Paget’s disease (PD) of the breast is a relatively rare clinical manifestation with a reported incidence of 1–3% of all primary breast cancers (BCs) [5–8]. PD occurs mainly in women, but can also occur in men much more rarely[19, 20]. Typical manifestations are pruritus, erythema, scaly skin, nipple hemorrhage, nipple erosion, or ulcers in the nipple and areola area , and occasionally there are cases of nipple loss. Delayed treatment often misdiagnosed as benign disease such as eczema affects prognosis [22–24]. There is no independent guideline for the treatment of PD, because it is often accompanied with diabetes, and the treatment plan is based on the associated Tumor formulation. The current research on the total sample size of PD complications replaces the clinical basis of the disease. There is not much data in this case. However, owing to the low incidence, there has been no patient-controlled study that conducted survival analysis of Paget's disease. Therefore, it is necessary to use Cox regression analysis and develop line charts to provide a comprehensive predictive model that includes not only systematic demographic information, but also surgical treatment and other clinical parameters to predict the risk of PD.
Although the AJCC staging system can help to predict the prognosis of PD patients , it ignores some important risk factors, such as age, ethnicity, and marital status. A nomogram is a convenient graphical representation of a mathematical model. It provides an intuitive way to combine important factors and predict a specific endpoint. Nomogram is also a reliable tool for quantifying risk and widely used in applied tumor prognosis. A well-developed clinical nomogram is a popular decision-making tool that can be used to predict the outcome of an individual and benefit both clinicians and patients . Prognostic nomograms are the visualization of complicated statistical model that were used to predicting individual survival outcomes, and numerous advantages were observed in prognostic nomograms including good accuracy, user-friendliness and comprehensibility, allowing for wide application in clinical practice [27–29]. In our study, we built a more comprehensive model based on a combination of various risk factors to better predict the prognosis of PD patients. Divided with the traditional AJCC staging system, based on the seven variables of age, race, AJCC stage, marital status, race, radiotherapy and surgery, and the traditional AJCC staging system ranking, it can better predict and assess the prognosis of PD patients.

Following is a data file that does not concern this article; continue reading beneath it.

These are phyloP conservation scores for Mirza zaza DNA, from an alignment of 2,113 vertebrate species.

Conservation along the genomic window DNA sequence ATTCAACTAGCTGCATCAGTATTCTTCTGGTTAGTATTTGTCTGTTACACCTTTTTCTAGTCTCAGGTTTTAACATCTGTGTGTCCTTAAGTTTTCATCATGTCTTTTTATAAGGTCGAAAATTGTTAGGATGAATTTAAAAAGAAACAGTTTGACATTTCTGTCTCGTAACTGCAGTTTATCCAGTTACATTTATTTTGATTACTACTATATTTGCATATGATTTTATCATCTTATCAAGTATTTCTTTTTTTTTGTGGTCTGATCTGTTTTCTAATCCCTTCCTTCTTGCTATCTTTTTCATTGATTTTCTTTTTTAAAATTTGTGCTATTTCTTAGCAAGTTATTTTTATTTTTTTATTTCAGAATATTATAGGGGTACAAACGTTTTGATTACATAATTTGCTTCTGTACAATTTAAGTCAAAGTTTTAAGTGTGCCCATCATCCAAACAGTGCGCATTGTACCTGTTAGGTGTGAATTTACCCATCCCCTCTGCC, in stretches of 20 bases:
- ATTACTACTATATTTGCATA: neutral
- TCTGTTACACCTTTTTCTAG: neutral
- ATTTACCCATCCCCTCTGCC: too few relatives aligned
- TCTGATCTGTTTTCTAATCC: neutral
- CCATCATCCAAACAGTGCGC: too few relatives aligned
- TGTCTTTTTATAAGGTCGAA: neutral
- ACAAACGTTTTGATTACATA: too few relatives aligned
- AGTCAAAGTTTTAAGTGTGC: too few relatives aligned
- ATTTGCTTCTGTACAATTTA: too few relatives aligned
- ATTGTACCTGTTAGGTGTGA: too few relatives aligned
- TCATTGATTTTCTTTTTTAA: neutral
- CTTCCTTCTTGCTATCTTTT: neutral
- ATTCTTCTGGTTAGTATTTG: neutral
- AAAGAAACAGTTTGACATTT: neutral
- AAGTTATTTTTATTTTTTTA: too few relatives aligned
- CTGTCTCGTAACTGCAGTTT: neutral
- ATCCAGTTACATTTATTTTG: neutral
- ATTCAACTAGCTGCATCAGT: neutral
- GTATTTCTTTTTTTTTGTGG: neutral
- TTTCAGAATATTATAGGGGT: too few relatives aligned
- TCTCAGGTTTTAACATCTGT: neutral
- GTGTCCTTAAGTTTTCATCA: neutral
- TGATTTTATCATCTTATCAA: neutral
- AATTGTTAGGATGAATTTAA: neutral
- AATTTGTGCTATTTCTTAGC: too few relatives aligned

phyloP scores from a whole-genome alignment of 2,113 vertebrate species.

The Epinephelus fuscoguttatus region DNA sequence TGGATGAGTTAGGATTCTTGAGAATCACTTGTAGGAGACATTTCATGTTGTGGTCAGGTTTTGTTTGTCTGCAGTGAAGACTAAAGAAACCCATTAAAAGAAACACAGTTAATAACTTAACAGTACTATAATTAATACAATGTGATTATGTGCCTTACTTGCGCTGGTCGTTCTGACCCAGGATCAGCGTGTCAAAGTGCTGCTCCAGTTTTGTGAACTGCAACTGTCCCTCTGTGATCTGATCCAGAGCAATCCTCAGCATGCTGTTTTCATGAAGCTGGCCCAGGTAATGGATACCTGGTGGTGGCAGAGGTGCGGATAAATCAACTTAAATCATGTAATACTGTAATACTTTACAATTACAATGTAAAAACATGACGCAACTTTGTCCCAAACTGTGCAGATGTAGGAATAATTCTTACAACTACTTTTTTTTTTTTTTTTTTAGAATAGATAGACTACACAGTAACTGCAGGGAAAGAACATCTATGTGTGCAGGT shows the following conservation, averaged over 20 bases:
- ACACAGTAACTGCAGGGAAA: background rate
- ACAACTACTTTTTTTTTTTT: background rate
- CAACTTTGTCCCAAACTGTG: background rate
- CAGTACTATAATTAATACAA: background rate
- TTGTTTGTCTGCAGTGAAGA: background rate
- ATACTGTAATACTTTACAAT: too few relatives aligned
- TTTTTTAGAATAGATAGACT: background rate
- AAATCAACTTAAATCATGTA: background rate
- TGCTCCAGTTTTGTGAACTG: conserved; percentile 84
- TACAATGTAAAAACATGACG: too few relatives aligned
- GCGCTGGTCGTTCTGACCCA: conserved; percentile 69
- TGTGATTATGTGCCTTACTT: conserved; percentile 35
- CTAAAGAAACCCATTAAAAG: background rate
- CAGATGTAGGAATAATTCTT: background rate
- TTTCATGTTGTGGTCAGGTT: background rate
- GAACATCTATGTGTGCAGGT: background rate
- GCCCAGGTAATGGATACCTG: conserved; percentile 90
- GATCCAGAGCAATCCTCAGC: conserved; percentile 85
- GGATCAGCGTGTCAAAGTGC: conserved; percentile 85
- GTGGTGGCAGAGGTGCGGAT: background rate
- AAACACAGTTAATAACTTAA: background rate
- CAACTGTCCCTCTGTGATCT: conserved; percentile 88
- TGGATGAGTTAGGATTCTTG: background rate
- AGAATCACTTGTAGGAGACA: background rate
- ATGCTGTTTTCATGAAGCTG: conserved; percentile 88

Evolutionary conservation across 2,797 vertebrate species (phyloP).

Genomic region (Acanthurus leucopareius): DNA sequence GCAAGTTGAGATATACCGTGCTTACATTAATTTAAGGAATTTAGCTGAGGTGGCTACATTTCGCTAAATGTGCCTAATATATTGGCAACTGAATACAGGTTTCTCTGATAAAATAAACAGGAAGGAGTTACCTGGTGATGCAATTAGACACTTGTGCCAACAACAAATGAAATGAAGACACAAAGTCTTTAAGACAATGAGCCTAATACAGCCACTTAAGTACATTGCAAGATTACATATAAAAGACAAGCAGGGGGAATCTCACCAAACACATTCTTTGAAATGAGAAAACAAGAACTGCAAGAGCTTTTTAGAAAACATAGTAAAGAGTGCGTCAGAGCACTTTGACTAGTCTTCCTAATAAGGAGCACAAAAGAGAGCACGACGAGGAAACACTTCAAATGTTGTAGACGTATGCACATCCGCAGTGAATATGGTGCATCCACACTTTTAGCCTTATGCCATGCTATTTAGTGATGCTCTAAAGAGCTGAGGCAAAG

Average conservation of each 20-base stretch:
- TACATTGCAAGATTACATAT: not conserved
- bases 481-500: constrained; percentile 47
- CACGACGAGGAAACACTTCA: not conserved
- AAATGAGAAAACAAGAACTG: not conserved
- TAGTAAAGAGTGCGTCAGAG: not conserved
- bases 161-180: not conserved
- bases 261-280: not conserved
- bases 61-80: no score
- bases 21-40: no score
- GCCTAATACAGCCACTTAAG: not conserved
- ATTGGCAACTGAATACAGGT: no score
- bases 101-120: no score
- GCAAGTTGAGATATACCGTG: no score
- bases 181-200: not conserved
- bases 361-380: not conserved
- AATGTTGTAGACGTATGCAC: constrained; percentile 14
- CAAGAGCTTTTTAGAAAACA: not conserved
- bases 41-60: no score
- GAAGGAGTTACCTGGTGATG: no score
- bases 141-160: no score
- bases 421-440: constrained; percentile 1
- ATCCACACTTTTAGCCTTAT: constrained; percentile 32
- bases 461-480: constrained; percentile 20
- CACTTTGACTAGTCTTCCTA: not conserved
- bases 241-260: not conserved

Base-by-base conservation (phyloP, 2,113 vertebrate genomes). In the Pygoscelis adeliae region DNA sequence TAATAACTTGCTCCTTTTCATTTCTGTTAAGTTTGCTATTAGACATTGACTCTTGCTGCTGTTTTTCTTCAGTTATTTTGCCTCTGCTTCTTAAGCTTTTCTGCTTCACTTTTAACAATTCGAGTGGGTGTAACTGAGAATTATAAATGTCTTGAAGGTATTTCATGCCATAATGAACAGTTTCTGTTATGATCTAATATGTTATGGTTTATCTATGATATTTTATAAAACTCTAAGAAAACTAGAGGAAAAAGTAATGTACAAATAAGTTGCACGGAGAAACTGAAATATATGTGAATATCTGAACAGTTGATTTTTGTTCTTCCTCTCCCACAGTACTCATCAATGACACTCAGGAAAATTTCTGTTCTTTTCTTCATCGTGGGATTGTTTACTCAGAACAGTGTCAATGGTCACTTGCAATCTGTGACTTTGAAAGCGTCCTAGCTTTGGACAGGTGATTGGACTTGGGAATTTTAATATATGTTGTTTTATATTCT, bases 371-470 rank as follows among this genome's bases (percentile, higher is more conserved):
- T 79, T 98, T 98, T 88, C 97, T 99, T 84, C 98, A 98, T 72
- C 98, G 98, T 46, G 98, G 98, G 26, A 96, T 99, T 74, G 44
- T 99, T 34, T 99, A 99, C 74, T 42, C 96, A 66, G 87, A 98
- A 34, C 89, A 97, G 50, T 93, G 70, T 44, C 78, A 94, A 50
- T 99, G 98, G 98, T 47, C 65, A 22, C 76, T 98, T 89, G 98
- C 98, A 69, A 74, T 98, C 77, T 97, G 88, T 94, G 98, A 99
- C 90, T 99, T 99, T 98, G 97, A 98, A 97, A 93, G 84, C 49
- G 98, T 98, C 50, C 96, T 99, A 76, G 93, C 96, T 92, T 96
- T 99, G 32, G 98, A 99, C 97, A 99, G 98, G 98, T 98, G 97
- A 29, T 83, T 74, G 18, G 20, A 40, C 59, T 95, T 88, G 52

Paget's disease is almost always associated with an underlying in situ or invasive cancer or both . In previous study, increasing age and being unmarried (divorced, separated, and never married) were found to be potential factors that increased the risk of Paget’s disease[31–33]. According to the previous study, for PD alone and patients with intraductal ductal carcinoma and breast cancer, breast conserving surgery combined with radiotherapy had a 5-year local recurrence rate of 5% , which hintingthat surgery combined with radiotherapy could effectively affect the prognosis of Paget's disease. Our analysis was consistent with these previous reports.
Based on the above-mentioned risk factors, and considering the limitations of the traditional AJCC staging system, it may not be possible to predict the overall survival of Paget's disease better. Therefore, we constructed a nomogram by combining seven independent prognostic factors to predict the overall survival of Paget's disease. Our model found that the AJCC stage and age had a significant effect on the total score prediction. The C-index and calibration curve were satisfactory when verified, indicating that the model is reproducible and reliable. In our nomogram, age > 51 years and AJCC stage > II grades scored higher, which indicated that patients with higher AJCC stage had worse prognosis as age increases after age 51. By comparing it with the traditional AJCC stage, we evaluated the value of this novel nomogram in predicting OS. Compared with the AJCC stage, our nomogram had better resolvability and accuracy in predicting 3-year and 5-year OS. In addition, using DCA, it had been fully demonstrated that the established nomogram could predict survival better than the AJCC staging system. Similarly, some studies had used DCA to validate benefits and models (clinical applications of predictive power [35, 36]). This was the first study to compare the newly established model with the traditional AJCC staging model and proved its better predictive ability for PD patients. We believed that our model would directly help clinicians to quantify the risk of cancer-specific deaths and to design more appropriate treatment strategies for PD patients.